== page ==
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J Gen Intern Med. 2010 Jul;25(7):688-93. doi: 10.1007/s11606-010-1318-9. Epub 2010 Mar 23.

What is most important to patients when deciding about colorectal screening?

Author information

1
Clinical Epidemiology Research Center, VA CT Healthcare System, West Haven, CT, USA. Avlin.Imaeda@yale.edu

Abstract

BACKGROUND:

Colorectal cancer (CRC) screening can be administered through tests with varied characteristics and is a preference-sensitive decision.

OBJECTIVE:

To assess patient experiences with a Maximum Differences Scaling (MDS) tool for eliciting values about CRC screening test characteristics and determine whether patients vary in how they prioritize test characteristics and whether this variation relates to test preferences.

DESIGN:

MDS survey to elicit patients' values for characteristics related to fecal occult blood testing, sigmoidoscopy, colonoscopy, CT colonography and colon capsule endoscopy.

PARTICIPANTS:

92 patients enrolled in primary care clinics at a VA hospital and associated university.

RESULTS:

Patients reported that the tool was easy to use (95%). On completion 62% would choose colonoscopy, 23% colon capsule endoscopy and 10% CT colonography. Of the attributes evaluated, patients valued sensitivity, risk of tear and need for a second test most. Sensitivity was more important to those choosing colonoscopy than those choosing other tests (median importance = 21.5 versus 19.6, p < 0.01). Concern with complications and sedation was positively associated with age (p < 0.001 and p < 0.001), whereas concern with colon preparation and missing work was negatively associated with age (p < 0.009 and p < 0.03). Patients with fair or poor health status were less concerned with sensitivity than patients in good to excellent health (median importance = 19.3 versus 21.4, p < 0.008).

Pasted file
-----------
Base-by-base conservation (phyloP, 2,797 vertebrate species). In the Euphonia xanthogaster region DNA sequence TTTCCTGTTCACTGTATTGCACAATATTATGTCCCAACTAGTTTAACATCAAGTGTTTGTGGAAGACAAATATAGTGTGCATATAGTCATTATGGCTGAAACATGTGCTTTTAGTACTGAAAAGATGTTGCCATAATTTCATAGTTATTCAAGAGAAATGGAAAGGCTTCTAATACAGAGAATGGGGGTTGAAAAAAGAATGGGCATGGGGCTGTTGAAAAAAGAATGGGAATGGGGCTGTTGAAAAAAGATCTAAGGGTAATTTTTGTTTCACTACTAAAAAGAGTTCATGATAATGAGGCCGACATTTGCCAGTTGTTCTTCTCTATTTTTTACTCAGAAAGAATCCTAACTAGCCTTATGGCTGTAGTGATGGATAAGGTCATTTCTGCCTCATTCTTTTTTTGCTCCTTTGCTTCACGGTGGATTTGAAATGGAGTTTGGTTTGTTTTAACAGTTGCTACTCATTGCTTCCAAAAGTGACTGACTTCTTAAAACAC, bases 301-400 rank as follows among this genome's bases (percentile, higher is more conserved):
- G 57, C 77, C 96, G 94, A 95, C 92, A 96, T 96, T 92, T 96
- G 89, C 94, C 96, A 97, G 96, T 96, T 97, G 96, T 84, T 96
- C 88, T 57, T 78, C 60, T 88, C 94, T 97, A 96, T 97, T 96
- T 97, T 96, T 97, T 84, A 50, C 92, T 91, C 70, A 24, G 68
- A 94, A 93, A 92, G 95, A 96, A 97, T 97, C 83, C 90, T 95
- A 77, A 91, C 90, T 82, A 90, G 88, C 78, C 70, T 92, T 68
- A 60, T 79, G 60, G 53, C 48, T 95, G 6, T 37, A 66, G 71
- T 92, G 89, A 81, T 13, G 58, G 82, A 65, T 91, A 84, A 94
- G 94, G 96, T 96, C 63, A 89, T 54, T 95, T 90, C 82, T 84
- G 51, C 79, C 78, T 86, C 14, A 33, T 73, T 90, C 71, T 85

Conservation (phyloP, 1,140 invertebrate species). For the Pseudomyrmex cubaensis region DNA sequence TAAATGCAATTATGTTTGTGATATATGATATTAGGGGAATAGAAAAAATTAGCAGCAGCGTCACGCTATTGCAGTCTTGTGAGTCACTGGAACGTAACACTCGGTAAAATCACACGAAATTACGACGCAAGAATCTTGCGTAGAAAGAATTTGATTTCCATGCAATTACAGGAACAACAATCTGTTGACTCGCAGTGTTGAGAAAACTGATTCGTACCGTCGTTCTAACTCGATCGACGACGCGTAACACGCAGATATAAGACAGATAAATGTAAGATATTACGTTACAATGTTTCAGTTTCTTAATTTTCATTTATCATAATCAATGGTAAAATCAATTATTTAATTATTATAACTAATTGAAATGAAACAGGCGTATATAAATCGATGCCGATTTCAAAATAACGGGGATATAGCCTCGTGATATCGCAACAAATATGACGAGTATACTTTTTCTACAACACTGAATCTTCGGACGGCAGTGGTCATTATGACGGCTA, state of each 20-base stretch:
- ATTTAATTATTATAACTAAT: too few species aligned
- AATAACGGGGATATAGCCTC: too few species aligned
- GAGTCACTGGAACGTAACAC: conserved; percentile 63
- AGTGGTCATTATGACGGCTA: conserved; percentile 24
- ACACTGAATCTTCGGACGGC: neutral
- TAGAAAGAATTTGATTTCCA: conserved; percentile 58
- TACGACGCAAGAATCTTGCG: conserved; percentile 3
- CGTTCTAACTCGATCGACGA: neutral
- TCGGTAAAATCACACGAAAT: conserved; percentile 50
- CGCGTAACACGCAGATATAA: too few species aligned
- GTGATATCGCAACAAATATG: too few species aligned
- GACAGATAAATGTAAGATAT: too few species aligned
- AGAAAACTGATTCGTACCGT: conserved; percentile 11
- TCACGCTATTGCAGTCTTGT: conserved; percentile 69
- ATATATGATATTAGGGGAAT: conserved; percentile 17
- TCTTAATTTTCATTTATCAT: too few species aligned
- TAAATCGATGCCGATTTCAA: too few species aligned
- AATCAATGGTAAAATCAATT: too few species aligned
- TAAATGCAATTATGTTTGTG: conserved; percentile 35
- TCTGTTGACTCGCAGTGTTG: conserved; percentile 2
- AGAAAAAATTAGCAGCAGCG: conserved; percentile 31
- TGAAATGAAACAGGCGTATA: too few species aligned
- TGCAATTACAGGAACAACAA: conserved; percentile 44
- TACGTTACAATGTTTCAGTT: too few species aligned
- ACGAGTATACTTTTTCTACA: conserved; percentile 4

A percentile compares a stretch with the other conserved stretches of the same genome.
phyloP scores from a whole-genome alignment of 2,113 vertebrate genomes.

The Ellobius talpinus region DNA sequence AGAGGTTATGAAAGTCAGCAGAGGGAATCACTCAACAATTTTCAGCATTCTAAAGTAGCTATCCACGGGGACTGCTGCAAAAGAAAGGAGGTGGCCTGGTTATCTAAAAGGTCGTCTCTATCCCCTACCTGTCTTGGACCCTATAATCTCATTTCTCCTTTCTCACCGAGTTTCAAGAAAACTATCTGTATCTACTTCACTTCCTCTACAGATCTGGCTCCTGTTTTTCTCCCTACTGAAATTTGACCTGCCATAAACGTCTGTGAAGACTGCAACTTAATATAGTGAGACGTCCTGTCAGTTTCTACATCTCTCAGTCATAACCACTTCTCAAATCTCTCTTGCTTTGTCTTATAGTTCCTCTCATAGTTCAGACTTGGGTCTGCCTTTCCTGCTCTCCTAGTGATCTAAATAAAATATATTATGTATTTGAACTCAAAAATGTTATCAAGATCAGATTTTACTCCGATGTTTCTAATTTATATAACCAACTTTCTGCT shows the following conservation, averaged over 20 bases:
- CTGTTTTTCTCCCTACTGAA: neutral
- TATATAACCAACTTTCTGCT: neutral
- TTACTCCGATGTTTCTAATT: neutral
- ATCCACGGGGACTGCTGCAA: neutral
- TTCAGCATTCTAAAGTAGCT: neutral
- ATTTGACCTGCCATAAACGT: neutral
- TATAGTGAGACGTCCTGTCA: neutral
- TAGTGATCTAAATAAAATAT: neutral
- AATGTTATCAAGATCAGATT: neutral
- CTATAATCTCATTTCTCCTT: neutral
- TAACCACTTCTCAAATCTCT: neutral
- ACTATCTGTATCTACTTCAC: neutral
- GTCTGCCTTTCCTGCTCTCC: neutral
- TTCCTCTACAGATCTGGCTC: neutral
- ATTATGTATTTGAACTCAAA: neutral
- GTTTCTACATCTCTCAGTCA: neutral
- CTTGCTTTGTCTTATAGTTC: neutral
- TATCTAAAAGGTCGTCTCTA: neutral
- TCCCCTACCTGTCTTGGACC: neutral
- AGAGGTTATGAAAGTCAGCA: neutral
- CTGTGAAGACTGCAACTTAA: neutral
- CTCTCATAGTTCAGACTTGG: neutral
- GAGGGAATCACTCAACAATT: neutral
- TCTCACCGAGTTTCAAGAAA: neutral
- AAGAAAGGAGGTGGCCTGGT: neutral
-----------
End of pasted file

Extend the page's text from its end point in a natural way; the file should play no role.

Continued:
CONCLUSIONS:

This pilot study suggests that patients vary in how they prioritize colorectal cancer screening test attributes; this variation is associated with test preferences, and this MDS tool is feasible to use and may help patients construct their preferences.

PMID:
20309740
PMCID:
PMC2881957
DOI:
10.1007/s11606-010-1318-9
[Indexed for MEDLINE]
Free PMC Article

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